Progressive Democrat John Fetterman, Pennsylvania's lieutenant governor, is well ahead in his party’s U.S. Senate primary race, while far-right Republican Doug Mastriano, a state senator from the rural center of the state, is atop a deep field in the Republican primary for governor, according to a new poll from Franklin and Marshall College released Thursday.
Those two key races will shape both local and national politics for years to come. The new results provide a snapshot of voter sentiment ahead of the May primary and November general elections.
The Senate race to replace retiring Republican U.S. Sen. Pat Toomey could be critical in a chamber where Democrats hold half the seats but have a tiebreaking vote thanks to Vice President Kamala Harris.
The gubernatorial race could determine whether divisive social issues do or don't become law in a state where Democratic Gov. Tom Wolf has used his veto power often during his eight years in office to thwart a conservative Republican-controlled Legislature. Wolf cannot run for a third term. Democratic Attorney General Josh Shapiro is running unopposed in the May 17 primary.
Voters registered as Republicans or Democrats will have big decisions to make in the other three primary races: Republican contests for Senate and governor and the Democratic contest for Senate.
The poll results shows that centrist hopefuls in both parties have a lot of work to do, from U.S. Rep. Conor Lamb, a Democrat from western Pennsylvania who trails Fetterman, to Republican establishment-backed candidates like Dave McCormick and Jake Corman.
The latest Franklin and Marshall poll surveyed 785 registered Pennsylvania voters between March 30 and April 10. Of the voters surveyed, 356 identified as Democrats, 317 as Republicans and 112 as independents.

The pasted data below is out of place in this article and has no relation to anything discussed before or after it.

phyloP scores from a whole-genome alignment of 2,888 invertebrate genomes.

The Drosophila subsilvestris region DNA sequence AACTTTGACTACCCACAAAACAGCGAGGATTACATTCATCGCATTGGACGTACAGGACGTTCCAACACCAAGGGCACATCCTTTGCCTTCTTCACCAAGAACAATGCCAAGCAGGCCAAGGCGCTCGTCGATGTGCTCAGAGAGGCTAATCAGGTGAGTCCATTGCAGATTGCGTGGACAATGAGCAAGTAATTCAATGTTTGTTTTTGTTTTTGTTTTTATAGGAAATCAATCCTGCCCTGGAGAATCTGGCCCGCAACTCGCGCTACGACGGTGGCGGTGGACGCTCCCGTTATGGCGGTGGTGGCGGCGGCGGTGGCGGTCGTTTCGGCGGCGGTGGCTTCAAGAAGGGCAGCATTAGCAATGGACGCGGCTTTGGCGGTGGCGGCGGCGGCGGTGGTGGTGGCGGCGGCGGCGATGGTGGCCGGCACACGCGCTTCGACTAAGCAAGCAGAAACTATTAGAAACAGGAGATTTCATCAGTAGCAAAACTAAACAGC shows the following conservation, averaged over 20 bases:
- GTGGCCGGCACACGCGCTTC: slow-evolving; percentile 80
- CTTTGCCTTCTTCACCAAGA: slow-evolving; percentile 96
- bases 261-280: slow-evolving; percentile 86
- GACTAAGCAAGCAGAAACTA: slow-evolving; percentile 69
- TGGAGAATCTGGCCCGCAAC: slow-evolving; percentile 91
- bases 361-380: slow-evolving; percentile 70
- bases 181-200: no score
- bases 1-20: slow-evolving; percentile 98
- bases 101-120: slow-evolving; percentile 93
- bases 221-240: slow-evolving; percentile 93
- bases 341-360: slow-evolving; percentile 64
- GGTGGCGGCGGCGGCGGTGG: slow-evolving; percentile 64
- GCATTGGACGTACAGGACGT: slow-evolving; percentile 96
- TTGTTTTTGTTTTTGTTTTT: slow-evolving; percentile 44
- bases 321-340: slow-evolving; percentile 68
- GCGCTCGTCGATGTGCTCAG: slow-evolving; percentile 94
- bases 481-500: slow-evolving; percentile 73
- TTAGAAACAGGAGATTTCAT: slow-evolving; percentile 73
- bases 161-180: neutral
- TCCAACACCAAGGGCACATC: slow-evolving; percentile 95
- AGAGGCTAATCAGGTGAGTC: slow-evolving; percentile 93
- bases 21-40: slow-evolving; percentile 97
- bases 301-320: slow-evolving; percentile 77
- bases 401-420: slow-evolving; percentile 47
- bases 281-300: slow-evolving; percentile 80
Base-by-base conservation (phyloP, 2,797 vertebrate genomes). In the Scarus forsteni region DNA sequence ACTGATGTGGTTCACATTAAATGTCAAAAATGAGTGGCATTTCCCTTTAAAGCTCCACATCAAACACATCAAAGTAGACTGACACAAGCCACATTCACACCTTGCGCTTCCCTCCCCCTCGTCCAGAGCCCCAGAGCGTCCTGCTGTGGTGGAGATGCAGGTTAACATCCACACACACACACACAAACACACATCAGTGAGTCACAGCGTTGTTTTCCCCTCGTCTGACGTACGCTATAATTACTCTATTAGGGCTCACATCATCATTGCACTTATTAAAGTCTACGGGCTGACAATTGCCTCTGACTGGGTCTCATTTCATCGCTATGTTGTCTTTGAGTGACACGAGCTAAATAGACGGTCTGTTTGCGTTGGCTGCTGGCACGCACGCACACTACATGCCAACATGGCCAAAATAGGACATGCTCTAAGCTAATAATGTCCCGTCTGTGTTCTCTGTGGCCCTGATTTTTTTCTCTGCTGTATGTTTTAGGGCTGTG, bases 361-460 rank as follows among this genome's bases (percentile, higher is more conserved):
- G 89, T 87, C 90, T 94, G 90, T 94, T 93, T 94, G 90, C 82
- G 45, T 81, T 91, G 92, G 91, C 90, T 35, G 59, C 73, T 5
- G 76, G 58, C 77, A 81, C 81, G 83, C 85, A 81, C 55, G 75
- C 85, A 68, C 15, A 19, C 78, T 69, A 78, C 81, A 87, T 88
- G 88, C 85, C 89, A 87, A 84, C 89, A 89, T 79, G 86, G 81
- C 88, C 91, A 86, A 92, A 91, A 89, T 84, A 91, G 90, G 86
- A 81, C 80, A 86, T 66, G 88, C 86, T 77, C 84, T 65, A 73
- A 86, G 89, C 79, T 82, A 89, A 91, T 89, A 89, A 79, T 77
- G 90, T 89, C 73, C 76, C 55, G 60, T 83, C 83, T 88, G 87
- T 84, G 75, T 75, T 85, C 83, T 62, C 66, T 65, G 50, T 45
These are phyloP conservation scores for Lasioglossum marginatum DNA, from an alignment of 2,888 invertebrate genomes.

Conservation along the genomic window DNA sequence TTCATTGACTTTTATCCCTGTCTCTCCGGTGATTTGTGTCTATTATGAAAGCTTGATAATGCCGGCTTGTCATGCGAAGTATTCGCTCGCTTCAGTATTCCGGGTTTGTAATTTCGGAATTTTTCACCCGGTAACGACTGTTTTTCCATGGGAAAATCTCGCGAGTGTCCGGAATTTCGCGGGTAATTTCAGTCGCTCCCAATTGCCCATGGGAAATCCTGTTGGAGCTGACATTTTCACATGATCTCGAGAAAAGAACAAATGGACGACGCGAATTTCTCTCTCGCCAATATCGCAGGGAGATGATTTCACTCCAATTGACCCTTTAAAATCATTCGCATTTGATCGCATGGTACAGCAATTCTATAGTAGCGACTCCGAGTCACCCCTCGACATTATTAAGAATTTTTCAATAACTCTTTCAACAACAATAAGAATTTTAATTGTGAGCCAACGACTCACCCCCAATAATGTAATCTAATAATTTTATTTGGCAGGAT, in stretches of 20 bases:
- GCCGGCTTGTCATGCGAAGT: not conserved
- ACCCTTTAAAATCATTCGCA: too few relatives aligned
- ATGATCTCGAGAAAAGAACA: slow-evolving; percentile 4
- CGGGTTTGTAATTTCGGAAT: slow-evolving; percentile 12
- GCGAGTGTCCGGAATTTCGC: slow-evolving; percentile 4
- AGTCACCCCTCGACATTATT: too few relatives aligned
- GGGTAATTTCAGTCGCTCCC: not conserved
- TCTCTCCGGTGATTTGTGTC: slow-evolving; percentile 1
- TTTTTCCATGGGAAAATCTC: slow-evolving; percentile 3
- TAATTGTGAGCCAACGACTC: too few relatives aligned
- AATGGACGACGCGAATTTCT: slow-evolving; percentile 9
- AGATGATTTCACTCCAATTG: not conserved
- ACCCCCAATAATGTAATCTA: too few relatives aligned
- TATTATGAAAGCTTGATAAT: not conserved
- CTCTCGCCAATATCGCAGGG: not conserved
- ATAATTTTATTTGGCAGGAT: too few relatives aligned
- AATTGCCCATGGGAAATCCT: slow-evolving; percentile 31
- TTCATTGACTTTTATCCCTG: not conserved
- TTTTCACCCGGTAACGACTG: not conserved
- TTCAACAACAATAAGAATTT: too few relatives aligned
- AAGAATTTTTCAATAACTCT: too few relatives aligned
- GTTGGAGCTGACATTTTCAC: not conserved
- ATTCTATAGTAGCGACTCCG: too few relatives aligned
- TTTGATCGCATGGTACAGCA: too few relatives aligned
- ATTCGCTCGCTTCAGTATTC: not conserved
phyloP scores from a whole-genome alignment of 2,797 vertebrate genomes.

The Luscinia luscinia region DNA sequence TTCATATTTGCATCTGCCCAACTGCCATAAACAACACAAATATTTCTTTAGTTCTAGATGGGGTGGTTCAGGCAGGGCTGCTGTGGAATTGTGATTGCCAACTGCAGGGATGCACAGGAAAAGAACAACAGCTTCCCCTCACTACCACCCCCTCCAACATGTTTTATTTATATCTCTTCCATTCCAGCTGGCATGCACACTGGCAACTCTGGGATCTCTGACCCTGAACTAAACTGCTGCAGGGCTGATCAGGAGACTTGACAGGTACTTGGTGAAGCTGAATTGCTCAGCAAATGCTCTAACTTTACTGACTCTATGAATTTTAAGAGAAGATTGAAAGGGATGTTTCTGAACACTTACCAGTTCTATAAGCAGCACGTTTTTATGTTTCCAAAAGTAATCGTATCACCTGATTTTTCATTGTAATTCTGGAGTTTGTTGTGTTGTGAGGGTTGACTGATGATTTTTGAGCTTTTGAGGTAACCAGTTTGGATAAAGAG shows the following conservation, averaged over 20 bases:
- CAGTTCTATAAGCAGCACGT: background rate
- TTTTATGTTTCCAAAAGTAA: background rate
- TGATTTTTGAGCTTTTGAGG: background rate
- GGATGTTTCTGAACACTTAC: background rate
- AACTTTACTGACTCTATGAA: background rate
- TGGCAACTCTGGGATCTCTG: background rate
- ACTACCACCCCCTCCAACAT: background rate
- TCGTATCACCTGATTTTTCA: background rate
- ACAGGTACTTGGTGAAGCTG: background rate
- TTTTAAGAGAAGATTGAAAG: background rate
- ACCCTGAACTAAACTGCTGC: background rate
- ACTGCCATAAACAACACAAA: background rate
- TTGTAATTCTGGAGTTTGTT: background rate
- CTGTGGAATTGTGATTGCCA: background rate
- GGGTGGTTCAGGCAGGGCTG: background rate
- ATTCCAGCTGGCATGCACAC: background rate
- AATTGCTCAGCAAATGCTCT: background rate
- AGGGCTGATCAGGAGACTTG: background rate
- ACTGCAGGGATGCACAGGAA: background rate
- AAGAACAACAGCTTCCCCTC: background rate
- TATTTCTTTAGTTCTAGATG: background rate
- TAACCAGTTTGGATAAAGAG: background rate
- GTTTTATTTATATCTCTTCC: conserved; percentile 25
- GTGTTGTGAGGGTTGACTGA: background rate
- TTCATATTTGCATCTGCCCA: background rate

“I think Fetterman’s performance among the progressive base, where a lot of the energy is, really helps him,” said, Berwood Yost, the director of the Center for Opinion Research and the Floyd Institute for Public Policy at Franklin and Marshall College.
Yost said Fetterman has likely been buoyed by his name recognition, not only as the current lieutenant governor but also as someone who ran statewide in the past – an unsuccessful bid for the U.S. Senate in 2016.
Meanwhile, the more centrist Lamb has raised the issue of electability in a solidly purple state, but the tactic hasn’t yielded the desired results.
“I know Lamb’s strategy has been to raise the issue of electability, but I don’t know how that resonates with the party faithful who are gonna vote in this election,” Yost said.
Meanwhile, the Republican senate and gubernatorial primaries remain a “muddled mess,” Yost said.
The polling shows 16% of surveyed Republicans would vote for Mehmet Oz for Senate if the election were held today, giving him a razor-thin edge over David McCormick, who garnered 15% of support from respondents.
The thin lead for Oz masks a big issue for his overall electability. Another question in the poll reveals that Oz is viewed "strongly unfavorably" by 24% of Republicans and "strongly favorably" by just 5%.
One factor that could work in Oz’s favor, Yost said, is Trump’s endorsement of the medical doctor and television personality. The Franklin and Marshall poll was taken before Trump’s endorsement, and the former president “is still a popular figure in the Republican party,” Yost said.
Similarly, the poll was taken before Trump slammed Bill McSwain, the former U.S. attorney for eastern Pennsylvania who is running for governor on the Republican side.
Twelve percent of respondents said they would vote for McSwain if the election were held today, while 15% said they would vote for state Sen. Doug Mastriano.
Mastriano has led efforts to overturn the 2020 presidential election, while Trump this week asked voters to not elect McSwain, whom Trump called a “coward” who did “absolutely nothing” about disproven claims of widespread election fraud.
“Trump’s slap-down of McSwain certainly won’t help him among Trump voters,” in a state where the former president still has a lot of sway, Yost said.